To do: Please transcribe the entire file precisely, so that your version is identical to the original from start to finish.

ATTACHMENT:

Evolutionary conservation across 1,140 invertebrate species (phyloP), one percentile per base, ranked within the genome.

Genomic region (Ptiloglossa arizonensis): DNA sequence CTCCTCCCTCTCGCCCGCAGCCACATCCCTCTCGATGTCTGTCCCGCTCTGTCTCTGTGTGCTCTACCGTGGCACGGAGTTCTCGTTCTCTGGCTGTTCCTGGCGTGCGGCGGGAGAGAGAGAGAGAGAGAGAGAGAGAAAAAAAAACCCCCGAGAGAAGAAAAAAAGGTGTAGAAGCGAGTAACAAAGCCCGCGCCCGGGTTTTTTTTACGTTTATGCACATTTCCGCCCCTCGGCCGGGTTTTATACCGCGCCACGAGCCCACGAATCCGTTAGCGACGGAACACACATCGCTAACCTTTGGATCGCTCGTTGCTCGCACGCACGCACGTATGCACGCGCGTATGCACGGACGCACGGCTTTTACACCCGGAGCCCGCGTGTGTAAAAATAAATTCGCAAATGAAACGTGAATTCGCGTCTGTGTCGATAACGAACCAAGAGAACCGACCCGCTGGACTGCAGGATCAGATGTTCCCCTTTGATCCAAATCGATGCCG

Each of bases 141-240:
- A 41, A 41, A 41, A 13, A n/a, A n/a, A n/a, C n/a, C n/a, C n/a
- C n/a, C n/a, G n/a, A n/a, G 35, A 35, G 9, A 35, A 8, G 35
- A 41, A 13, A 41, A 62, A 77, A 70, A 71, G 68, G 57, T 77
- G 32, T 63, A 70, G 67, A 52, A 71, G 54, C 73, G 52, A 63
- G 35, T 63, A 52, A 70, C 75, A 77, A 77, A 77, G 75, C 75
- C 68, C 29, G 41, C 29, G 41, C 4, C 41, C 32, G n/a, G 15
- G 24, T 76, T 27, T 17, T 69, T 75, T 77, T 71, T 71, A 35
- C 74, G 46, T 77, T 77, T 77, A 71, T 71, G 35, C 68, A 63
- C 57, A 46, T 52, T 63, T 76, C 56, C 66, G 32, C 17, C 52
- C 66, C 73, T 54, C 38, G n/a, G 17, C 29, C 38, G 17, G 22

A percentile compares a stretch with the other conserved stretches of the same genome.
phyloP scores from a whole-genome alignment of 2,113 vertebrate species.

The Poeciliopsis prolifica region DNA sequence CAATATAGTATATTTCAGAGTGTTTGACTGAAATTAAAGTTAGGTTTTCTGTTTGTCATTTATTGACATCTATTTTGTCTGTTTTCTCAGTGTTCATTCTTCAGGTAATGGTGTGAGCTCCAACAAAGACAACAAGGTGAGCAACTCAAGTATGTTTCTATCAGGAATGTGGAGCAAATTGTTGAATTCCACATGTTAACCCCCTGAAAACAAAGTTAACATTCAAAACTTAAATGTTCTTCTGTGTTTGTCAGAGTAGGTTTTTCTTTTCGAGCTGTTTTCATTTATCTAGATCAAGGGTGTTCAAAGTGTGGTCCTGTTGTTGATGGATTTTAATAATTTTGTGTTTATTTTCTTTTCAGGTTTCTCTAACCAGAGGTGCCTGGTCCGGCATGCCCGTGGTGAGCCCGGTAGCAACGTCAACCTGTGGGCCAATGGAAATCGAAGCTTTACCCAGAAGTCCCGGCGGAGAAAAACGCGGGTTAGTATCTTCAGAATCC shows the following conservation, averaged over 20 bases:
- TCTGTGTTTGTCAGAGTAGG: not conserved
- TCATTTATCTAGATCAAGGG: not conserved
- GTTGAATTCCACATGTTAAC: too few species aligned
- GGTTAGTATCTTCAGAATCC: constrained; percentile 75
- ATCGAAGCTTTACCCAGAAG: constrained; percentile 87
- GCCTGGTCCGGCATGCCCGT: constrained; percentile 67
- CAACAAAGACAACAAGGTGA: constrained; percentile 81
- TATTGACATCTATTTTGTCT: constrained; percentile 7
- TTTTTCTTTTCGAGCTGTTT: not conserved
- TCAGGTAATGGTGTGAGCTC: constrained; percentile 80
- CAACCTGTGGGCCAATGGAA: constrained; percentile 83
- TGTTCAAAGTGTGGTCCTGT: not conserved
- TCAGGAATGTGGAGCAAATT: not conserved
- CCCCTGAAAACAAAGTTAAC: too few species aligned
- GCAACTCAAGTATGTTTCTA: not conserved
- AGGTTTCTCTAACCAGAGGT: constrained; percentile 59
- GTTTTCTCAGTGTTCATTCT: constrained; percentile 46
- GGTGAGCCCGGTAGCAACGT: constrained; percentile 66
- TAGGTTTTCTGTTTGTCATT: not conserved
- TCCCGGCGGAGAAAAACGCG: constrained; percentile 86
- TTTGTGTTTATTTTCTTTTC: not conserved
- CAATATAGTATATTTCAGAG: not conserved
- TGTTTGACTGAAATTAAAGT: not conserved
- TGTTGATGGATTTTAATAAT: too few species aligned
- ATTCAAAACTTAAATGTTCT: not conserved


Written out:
Evolutionary conservation across 1,140 invertebrate species (phyloP), one percentile per base, ranked within the genome.

Genomic region (Ptiloglossa arizonensis): DNA sequence CTCCTCCCTCTCGCCCGCAGCCACATCCCTCTCGATGTCTGTCCCGCTCTGTCTCTGTGTGCTCTACCGTGGCACGGAGTTCTCGTTCTCTGGCTGTTCCTGGCGTGCGGCGGGAGAGAGAGAGAGAGAGAGAGAGAGAAAAAAAAACCCCCGAGAGAAGAAAAAAAGGTGTAGAAGCGAGTAACAAAGCCCGCGCCCGGGTTTTTTTTACGTTTATGCACATTTCCGCCCCTCGGCCGGGTTTTATACCGCGCCACGAGCCCACGAATCCGTTAGCGACGGAACACACATCGCTAACCTTTGGATCGCTCGTTGCTCGCACGCACGCACGTATGCACGCGCGTATGCACGGACGCACGGCTTTTACACCCGGAGCCCGCGTGTGTAAAAATAAATTCGCAAATGAAACGTGAATTCGCGTCTGTGTCGATAACGAACCAAGAGAACCGACCCGCTGGACTGCAGGATCAGATGTTCCCCTTTGATCCAAATCGATGCCG

Each of bases 141-240:
- A 41, A 41, A 41, A 13, A n/a, A n/a, A n/a, C n/a, C n/a, C n/a
- C n/a, C n/a, G n/a, A n/a, G 35, A 35, G 9, A 35, A 8, G 35
- A 41, A 13, A 41, A 62, A 77, A 70, A 71, G 68, G 57, T 77
- G 32, T 63, A 70, G 67, A 52, A 71, G 54, C 73, G 52, A 63
- G 35, T 63, A 52, A 70, C 75, A 77, A 77, A 77, G 75, C 75
- C 68, C 29, G 41, C 29, G 41, C 4, C 41, C 32, G n/a, G 15
- G 24, T 76, T 27, T 17, T 69, T 75, T 77, T 71, T 71, A 35
- C 74, G 46, T 77, T 77, T 77, A 71, T 71, G 35, C 68, A 63
- C 57, A 46, T 52, T 63, T 76, C 56, C 66, G 32, C 17, C 52
- C 66, C 73, T 54, C 38, G n/a, G 17, C 29, C 38, G 17, G 22

A percentile compares a stretch with the other conserved stretches of the same genome.
phyloP scores from a whole-genome alignment of 2,113 vertebrate species.

The Poeciliopsis prolifica region DNA sequence CAATATAGTATATTTCAGAGTGTTTGACTGAAATTAAAGTTAGGTTTTCTGTTTGTCATTTATTGACATCTATTTTGTCTGTTTTCTCAGTGTTCATTCTTCAGGTAATGGTGTGAGCTCCAACAAAGACAACAAGGTGAGCAACTCAAGTATGTTTCTATCAGGAATGTGGAGCAAATTGTTGAATTCCACATGTTAACCCCCTGAAAACAAAGTTAACATTCAAAACTTAAATGTTCTTCTGTGTTTGTCAGAGTAGGTTTTTCTTTTCGAGCTGTTTTCATTTATCTAGATCAAGGGTGTTCAAAGTGTGGTCCTGTTGTTGATGGATTTTAATAATTTTGTGTTTATTTTCTTTTCAGGTTTCTCTAACCAGAGGTGCCTGGTCCGGCATGCCCGTGGTGAGCCCGGTAGCAACGTCAACCTGTGGGCCAATGGAAATCGAAGCTTTACCCAGAAGTCCCGGCGGAGAAAAACGCGGGTTAGTATCTTCAGAATCC shows the following conservation, averaged over 20 bases:
- TCTGTGTTTGTCAGAGTAGG: not conserved
- TCATTTATCTAGATCAAGGG: not conserved
- GTTGAATTCCACATGTTAAC: too few species aligned
- GGTTAGTATCTTCAGAATCC: constrained; percentile 75
- ATCGAAGCTTTACCCAGAAG: constrained; percentile 87
- GCCTGGTCCGGCATGCCCGT: constrained; percentile 67
- CAACAAAGACAACAAGGTGA: constrained; percentile 81
- TATTGACATCTATTTTGTCT: constrained; percentile 7
- TTTTTCTTTTCGAGCTGTTT: not conserved
- TCAGGTAATGGTGTGAGCTC: constrained; percentile 80
- CAACCTGTGGGCCAATGGAA: constrained; percentile 83
- TGTTCAAAGTGTGGTCCTGT: not conserved
- TCAGGAATGTGGAGCAAATT: not conserved
- CCCCTGAAAACAAAGTTAAC: too few species aligned
- GCAACTCAAGTATGTTTCTA: not conserved
- AGGTTTCTCTAACCAGAGGT: constrained; percentile 59
- GTTTTCTCAGTGTTCATTCT: constrained; percentile 46
- GGTGAGCCCGGTAGCAACGT: constrained; percentile 66
- TAGGTTTTCTGTTTGTCATT: not conserved
- TCCCGGCGGAGAAAAACGCG: constrained; percentile 86
- TTTGTGTTTATTTTCTTTTC: not conserved
- CAATATAGTATATTTCAGAG: not conserved
- TGTTTGACTGAAATTAAAGT: not conserved
- TGTTGATGGATTTTAATAAT: too few species aligned
- ATTCAAAACTTAAATGTTCT: not conserved